Working in a senior nurse position whilst maintaining a keen interest in tissue viability

Welcome to the TVS blog written by Nikki Stubbs, Clinical Pathway Lead, Leeds Community Healthcare NHS Trust

I have been a registered nurse for 33 years, 29 years being spent in community based nursing.

In 1991 I completed my District Nursing course and following that developed a passion for Tissue Viability.

Having worked as a research nurse on a large leg ulcer trial I was lucky enough to gain a Tissue Viability Nurse Specialist post and worked in this speciality for 14 years.

Four years ago our organisation went through a restructure and I was unable to continue working in Tissue Viability but was determined to maintain that interest, to keep my knowledge up to date and to remain an advocate for all things tissue viability when the opportunities arose.


“It was truly amazing to have been granted the opportunity to attend the conference”

Welcome to the TVS blog written by Jennifer O’Donoghue, Nursing Student at Queen Margaret University, Edinburgh, who was awarded an educational grant to attend TVS 2019 – The Conference in Southampton.

How much do I really know about tissue viability as a student nurse?

This is the question I asked myself as I prepared for a Uni lecture on the topic. I have come across a few wounds during my placements, but I only really had knowledge on how to care for the wound on a practical level. I didn’t understand the scientific reasoning behind the healing process of wounds and what would inform the decision behind using a particular dressing. I feel that in my early placements I lacked some of the confidence to question this, so I was quite keen to use the opportunity to explore the topic in more depth. (more…)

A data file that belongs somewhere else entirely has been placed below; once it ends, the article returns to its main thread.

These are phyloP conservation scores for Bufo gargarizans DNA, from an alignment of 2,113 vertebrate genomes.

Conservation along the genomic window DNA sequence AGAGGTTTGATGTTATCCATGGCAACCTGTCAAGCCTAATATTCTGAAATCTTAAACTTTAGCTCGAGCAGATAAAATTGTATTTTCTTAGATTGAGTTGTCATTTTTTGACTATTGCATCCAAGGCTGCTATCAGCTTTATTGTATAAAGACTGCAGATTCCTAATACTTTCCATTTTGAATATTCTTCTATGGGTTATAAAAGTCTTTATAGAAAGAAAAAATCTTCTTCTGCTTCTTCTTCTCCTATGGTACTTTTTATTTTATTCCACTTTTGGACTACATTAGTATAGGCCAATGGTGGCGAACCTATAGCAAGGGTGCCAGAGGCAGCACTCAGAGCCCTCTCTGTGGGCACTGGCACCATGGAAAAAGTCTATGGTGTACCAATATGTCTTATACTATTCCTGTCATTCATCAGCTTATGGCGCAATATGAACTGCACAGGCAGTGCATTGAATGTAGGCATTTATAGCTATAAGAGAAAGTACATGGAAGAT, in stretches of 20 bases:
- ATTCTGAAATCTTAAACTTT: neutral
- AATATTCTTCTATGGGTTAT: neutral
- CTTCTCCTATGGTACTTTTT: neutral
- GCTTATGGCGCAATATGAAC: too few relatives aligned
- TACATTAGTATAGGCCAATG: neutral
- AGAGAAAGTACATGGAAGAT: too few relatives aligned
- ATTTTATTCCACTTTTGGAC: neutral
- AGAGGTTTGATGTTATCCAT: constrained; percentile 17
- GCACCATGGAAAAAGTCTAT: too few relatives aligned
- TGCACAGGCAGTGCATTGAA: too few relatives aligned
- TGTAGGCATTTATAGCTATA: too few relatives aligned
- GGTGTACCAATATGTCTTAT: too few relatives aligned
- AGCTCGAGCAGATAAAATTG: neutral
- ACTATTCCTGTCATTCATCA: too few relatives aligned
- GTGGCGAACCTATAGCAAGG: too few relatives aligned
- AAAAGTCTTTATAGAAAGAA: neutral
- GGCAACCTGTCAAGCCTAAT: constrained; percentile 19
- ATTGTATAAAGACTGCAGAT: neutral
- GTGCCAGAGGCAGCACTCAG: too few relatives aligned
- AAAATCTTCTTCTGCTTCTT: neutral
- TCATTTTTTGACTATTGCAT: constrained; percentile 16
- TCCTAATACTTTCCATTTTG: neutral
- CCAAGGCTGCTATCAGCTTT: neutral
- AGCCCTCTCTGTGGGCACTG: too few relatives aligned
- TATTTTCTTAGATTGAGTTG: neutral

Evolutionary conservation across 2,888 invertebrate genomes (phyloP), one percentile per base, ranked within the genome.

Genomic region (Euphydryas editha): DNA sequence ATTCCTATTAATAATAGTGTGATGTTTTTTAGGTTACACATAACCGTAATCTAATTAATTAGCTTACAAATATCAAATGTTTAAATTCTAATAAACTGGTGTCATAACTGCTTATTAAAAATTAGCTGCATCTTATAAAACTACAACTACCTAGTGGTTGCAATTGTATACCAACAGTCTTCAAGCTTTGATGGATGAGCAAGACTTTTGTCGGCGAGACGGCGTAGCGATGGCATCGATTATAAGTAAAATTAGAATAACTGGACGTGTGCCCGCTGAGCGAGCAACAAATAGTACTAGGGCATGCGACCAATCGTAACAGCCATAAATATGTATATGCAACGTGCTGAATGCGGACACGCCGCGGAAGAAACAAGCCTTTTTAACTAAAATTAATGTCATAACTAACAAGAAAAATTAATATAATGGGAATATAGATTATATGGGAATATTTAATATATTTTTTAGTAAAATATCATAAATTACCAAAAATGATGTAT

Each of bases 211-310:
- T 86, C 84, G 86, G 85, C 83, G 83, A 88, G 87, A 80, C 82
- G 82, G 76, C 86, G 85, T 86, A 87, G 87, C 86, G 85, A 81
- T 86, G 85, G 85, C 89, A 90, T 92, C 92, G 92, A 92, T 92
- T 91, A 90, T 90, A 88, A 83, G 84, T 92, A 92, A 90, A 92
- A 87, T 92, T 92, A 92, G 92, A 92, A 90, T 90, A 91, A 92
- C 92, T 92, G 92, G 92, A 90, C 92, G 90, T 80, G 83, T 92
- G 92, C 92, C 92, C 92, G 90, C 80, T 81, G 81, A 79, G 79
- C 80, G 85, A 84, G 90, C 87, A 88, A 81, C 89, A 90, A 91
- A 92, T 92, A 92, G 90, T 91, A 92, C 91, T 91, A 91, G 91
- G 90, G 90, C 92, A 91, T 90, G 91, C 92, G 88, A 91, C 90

None of this would have happened without being part of the TVS

Welcome to the TVS blog written by Dr Una Adderley  PhD, RN, DN, QN  – Director – National Wound Care Strategy Programme         

In 2014 I turned up for my first TVS trustee meeting.  At that point I was only there as a co-opted member but despite the meeting being conveniently in my home town (I arrived on my bike!) I was nervous. These were some of the top names in tissue viability and I felt the full impact of ‘imposter syndrome’ as I was squeezed in round the rather tightly packed table.  Five years on, and reluctantly resigning as I move onto pastures new (though still related to tissue viability) I realise how much I have gained from being a TVS trustee.


Being a member of the TVS is an amazing resource for any practising clinician!


My name is Connie Traynor and I am a Tissue Viability/Plastics Nurse working in the independent sector: BMI Ross Hall Hospital in Glasgow.

I have been a nurse for 39 years and a Tissue Viability Nurse for the past 12 years and have therefore seen many changes during this time.

Why join the TVS?

The TVS is an exceptional charity that is passionate about high quality of care keeping the focus on holistic patient centred care managing to concentrate on what matters.  The TVS website gives lots of information including how to attend conferences and also information regarding educational grants.


The challenges of developing a city wide wound formulary

Welcome to the TVS February blog written by Kate Williams, Wound Clinical Nurse Specialist, Leeds Community Wound Prevention & Management Service and TVS Trustee


I am one of the Tissue Viability Nurses within Leeds Community Healthcare Trust.  For the first time, thanks to a great team of professionals, we have developed a wound formulary that covers both acute and community.  This blog shares some thoughts on the more human side of selecting wound products for formularies.


As specialists in wound care, knowledge of dressings is essential. All of us are research aware and some are research active. We all understand the hierarchy of evidence, and we understand that the evidence threshold to be CE marked as a dressing is low.